From childhood stories, Cheng knew that the Chi-lin appeared as an omen of peace. But her world was anything but peaceful. Poor people had known only fear, warfare, and strife.
As the woman continued to gaze at the mysterious footprints on the ground, a warm breeze swept over her body. She heard a light rustling of leaves, and a beautiful creature stepped forward from the trees. It was fifteen feet tall and covered with a pale yellow hide. Large spots like dark red clouds and purple mists covered its deer-shaped body.
On its head, a single skin-covered fleshy horn sat between its ears. At its rear, a long tail switched gently to and fro like an ox’s. Its horselike hooves stepped lightly on the earth so that it harmed no living creature. Its dragonlike neck moved in a slow, stately, fluid rhythm. Its large black eyes were as soft as wet dew. Indeed, it was the Chi-lin, the magic unicorn, walking toward her.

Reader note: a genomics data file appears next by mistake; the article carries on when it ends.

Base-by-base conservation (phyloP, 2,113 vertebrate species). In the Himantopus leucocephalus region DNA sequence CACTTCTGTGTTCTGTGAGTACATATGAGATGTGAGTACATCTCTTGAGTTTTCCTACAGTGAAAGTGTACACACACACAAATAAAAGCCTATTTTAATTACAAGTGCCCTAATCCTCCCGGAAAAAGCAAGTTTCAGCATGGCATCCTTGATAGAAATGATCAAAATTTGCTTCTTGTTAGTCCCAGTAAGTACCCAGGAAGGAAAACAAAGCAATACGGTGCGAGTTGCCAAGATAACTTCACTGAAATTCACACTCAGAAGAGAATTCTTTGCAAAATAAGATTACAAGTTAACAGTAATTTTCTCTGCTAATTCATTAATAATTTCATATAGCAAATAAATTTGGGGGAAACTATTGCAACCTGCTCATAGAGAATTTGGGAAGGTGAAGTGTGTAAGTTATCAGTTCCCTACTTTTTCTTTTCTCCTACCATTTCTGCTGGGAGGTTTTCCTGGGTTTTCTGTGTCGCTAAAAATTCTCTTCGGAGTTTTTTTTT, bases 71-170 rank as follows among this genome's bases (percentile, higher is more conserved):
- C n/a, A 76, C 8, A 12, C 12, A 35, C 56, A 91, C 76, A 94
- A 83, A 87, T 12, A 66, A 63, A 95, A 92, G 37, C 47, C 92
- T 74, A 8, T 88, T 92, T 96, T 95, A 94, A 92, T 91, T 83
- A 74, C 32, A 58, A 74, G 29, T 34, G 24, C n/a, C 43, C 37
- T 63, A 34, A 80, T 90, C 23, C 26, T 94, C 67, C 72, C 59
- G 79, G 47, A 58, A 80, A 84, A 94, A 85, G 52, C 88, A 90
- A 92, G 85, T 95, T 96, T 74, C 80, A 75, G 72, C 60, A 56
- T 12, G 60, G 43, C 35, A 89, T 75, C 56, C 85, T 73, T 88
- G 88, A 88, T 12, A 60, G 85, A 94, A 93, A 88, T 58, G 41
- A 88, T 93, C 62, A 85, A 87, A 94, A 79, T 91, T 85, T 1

The woman watched the unicorn with a mixture of fear and awe. The beautiful creature approached the woman and stopped before her. To Cheng’s surprise, the Chi-lin bowed its head and dropped a piece of jade from its mouth at the woman’s feet.
When the creature spoke, its voice was like a clear, soft, faraway monastery bell. The Chi-lin told Cheng that soon she would bear a son who would be a great ruler, but one without subjects, a king without a throne. Then the unicorn bowed gracefully and disappeared back into the shadows of the trees.
Carefully, Cheng picked up the piece of jade. The Chi-lin’s message puzzled her, and the lustrous jade seemed to hold deep secrets below its cloudy surface. The stone felt naturally cold, yet warmed up quickly in the palm of her hand. The jade appeared dense and cloudy, yet the longer she looked at it, the clearer and more transparent it seemed.
Jade was harder than the bronze coins in her pocket, yet Cheng knew it could be carved into fluid shapes like twisting dragons, chirping insects, and tumbling clouds. When she struck the wonderful stone, the jade emitted a low-pitched musical note that inspired comfort and hope in Cheng’s heart.